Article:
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THE FIRST BOOK BY AN AFRICAN AMERICAN (LITERATURE.) Phillis Wheatley. Poems on Various Subjects, Religious and Moral. Frontispiece portrait. 124,  pages. Small 8vo, later 1/2 morocco, moderate wear; frontispiece detached with moderate wear, moderate foxing; later armorial bookplate on front pastedown, private library embossed stamp on front free endpaper. London, 1773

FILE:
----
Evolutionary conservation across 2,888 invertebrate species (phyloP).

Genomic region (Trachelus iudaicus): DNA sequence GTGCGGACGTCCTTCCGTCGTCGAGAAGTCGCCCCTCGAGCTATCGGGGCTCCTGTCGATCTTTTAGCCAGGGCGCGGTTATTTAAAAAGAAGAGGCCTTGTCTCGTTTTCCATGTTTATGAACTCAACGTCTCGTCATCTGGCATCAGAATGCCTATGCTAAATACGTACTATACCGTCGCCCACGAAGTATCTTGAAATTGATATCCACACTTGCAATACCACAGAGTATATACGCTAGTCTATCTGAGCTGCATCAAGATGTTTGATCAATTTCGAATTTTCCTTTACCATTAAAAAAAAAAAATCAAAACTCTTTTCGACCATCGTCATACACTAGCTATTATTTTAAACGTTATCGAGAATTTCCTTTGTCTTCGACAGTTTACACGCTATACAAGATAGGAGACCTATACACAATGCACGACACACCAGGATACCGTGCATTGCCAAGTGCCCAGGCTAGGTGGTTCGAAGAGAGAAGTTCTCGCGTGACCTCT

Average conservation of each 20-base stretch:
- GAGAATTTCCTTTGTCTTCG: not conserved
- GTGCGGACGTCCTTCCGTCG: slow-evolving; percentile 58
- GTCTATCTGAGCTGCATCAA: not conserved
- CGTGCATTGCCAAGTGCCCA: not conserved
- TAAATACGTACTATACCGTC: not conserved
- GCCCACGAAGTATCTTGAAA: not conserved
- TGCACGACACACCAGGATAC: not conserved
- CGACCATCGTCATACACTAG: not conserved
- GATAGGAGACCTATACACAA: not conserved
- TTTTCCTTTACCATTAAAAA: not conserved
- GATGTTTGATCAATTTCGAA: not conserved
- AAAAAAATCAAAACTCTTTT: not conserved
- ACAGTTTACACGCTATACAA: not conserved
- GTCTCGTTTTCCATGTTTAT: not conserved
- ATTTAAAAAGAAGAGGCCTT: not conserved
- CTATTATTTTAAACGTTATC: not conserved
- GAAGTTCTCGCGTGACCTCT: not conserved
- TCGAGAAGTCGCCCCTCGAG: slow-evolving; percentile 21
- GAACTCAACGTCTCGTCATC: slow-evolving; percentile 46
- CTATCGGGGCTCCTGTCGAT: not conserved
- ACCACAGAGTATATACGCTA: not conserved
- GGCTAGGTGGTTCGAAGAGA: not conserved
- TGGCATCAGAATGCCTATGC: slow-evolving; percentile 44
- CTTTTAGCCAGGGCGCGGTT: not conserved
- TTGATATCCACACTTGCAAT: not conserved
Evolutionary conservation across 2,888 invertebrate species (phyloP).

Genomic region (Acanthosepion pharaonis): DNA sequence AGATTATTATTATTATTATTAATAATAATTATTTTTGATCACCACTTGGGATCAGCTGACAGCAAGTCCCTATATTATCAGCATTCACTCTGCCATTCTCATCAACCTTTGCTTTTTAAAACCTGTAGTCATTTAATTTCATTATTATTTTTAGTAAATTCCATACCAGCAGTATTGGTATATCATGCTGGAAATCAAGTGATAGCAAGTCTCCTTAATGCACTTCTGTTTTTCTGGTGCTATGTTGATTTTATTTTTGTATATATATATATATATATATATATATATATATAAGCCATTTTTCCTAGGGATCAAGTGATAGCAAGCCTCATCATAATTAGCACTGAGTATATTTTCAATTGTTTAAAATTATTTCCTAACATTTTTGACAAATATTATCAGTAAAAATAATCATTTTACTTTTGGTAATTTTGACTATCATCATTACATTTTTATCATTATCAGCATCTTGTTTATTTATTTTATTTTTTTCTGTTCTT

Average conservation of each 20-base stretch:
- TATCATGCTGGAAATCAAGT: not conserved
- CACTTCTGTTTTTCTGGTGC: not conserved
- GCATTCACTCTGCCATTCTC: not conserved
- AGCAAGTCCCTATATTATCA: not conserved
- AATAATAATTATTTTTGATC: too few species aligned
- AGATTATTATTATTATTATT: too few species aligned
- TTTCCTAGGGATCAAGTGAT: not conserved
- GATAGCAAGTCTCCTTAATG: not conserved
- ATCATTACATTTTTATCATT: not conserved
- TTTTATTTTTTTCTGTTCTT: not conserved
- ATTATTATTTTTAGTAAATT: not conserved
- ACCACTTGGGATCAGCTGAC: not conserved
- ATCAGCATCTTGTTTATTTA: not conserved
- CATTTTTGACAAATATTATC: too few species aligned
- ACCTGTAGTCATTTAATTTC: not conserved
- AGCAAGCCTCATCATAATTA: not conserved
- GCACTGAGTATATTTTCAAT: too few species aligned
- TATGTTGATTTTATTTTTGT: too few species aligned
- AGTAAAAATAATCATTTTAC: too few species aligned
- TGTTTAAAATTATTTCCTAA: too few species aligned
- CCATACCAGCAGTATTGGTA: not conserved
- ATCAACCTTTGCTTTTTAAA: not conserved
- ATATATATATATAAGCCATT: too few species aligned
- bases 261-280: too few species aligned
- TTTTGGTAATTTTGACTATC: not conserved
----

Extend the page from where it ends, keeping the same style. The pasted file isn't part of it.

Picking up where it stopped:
First edition. Phillis Wheatley (circa 1753-1784) was born in Senegal and sold into American slavery when she was about eight years old. She was permitted an unusual degree of formal education by her owner, a Boston merchant named John Wheatley, who encouraged her literary efforts. On a visit to England in 1773, she arranged the publication of this volume of poems, and was given her manumission shortly afterward. Her poetry came to the attention of George Washington, Thomas Paine, John Paul Jones, and Thomas Jefferson, but she nonetheless worked as a scullery maid to pay her bills, and died in poverty at the age of 31. This volume includes, in addition to Wheatley's poems, a dedication to the Countess of Huntington who had sponsored the publication, Wheatley's two-page preface, and an endorsement by her owner John Wheatley. It also includes a remarkable endorsement by a board of 17 distinguished Bostonians including Governor Thomas Hutchinson and future governor John Hancock, announcing that "we whose names are under-written, do assure the World, that the Poems . . . were (as we verily believe) written by Phillis, a young Negro Girl, who was but a few Years since, brought an uncultivated Barbarian from Africa, and has ever since been, and now is, under the Disadvantage of serving as a Slave in a Family in this Town." The iconic frontispiece portrait of Wheatley is present and well-preserved. It is often credited to Scipio Moorhead, who much like Wheatley practiced his craft while in a state of slavery in Boston. A poem in this volume is dedicated to him: "To S.M. a young African Painter, on seeing his works" (pages 114-5). In the annals of African-American literature, Wheatley's Poems on Various Subjects was preceded only by poems in broadside or short pamphlet form (by Jupiter Hammon and Wheatley herself), and by the 1770 Narrative of the Most Remarkable Particulars by James Gronniosaw, who had spent many years as a slave and freedman in America, but published his narrative after settling in England. Afro-Americana 11111; Blockson, One Hundred and One, 68; Church 1101; Sabin 103136; Stoddard 237 (conforming to all Edition 1 points); Wegelin 434.
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